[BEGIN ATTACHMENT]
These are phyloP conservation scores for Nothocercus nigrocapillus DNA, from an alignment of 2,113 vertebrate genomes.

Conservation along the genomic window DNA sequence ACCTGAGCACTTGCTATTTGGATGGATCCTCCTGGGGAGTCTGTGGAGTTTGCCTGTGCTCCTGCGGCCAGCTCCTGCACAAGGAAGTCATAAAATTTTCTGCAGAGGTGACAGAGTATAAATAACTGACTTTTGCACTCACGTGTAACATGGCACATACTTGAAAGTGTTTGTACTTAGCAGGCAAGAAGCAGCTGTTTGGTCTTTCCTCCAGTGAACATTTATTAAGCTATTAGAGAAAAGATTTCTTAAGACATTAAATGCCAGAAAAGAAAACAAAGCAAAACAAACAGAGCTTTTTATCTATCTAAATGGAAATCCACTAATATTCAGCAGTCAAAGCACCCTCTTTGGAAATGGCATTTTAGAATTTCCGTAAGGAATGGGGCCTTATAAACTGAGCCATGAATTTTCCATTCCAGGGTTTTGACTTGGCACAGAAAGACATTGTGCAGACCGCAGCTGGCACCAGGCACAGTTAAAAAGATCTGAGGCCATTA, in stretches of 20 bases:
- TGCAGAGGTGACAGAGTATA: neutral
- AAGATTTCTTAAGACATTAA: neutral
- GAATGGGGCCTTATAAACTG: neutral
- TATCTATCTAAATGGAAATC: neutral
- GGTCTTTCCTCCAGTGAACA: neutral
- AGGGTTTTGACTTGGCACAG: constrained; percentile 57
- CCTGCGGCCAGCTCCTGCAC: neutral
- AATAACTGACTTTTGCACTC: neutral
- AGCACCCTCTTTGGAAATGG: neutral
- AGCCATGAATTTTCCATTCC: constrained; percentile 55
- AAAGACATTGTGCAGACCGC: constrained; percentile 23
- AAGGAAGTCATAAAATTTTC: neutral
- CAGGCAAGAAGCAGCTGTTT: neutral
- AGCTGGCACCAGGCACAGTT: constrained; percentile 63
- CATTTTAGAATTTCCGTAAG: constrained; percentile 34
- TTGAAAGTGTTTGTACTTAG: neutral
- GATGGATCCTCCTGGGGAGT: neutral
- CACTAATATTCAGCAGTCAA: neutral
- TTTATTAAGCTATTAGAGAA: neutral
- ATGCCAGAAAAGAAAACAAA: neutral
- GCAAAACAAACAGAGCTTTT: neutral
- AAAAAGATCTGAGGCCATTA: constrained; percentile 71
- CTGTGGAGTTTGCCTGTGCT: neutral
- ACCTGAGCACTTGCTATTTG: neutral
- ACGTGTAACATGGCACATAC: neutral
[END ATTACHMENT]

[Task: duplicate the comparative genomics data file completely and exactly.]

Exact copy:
These are phyloP conservation scores for Nothocercus nigrocapillus DNA, from an alignment of 2,113 vertebrate genomes.

Conservation along the genomic window DNA sequence ACCTGAGCACTTGCTATTTGGATGGATCCTCCTGGGGAGTCTGTGGAGTTTGCCTGTGCTCCTGCGGCCAGCTCCTGCACAAGGAAGTCATAAAATTTTCTGCAGAGGTGACAGAGTATAAATAACTGACTTTTGCACTCACGTGTAACATGGCACATACTTGAAAGTGTTTGTACTTAGCAGGCAAGAAGCAGCTGTTTGGTCTTTCCTCCAGTGAACATTTATTAAGCTATTAGAGAAAAGATTTCTTAAGACATTAAATGCCAGAAAAGAAAACAAAGCAAAACAAACAGAGCTTTTTATCTATCTAAATGGAAATCCACTAATATTCAGCAGTCAAAGCACCCTCTTTGGAAATGGCATTTTAGAATTTCCGTAAGGAATGGGGCCTTATAAACTGAGCCATGAATTTTCCATTCCAGGGTTTTGACTTGGCACAGAAAGACATTGTGCAGACCGCAGCTGGCACCAGGCACAGTTAAAAAGATCTGAGGCCATTA, in stretches of 20 bases:
- TGCAGAGGTGACAGAGTATA: neutral
- AAGATTTCTTAAGACATTAA: neutral
- GAATGGGGCCTTATAAACTG: neutral
- TATCTATCTAAATGGAAATC: neutral
- GGTCTTTCCTCCAGTGAACA: neutral
- AGGGTTTTGACTTGGCACAG: constrained; percentile 57
- CCTGCGGCCAGCTCCTGCAC: neutral
- AATAACTGACTTTTGCACTC: neutral
- AGCACCCTCTTTGGAAATGG: neutral
- AGCCATGAATTTTCCATTCC: constrained; percentile 55
- AAAGACATTGTGCAGACCGC: constrained; percentile 23
- AAGGAAGTCATAAAATTTTC: neutral
- CAGGCAAGAAGCAGCTGTTT: neutral
- AGCTGGCACCAGGCACAGTT: constrained; percentile 63
- CATTTTAGAATTTCCGTAAG: constrained; percentile 34
- TTGAAAGTGTTTGTACTTAG: neutral
- GATGGATCCTCCTGGGGAGT: neutral
- CACTAATATTCAGCAGTCAA: neutral
- TTTATTAAGCTATTAGAGAA: neutral
- ATGCCAGAAAAGAAAACAAA: neutral
- GCAAAACAAACAGAGCTTTT: neutral
- AAAAAGATCTGAGGCCATTA: constrained; percentile 71
- CTGTGGAGTTTGCCTGTGCT: neutral
- ACCTGAGCACTTGCTATTTG: neutral
- ACGTGTAACATGGCACATAC: neutral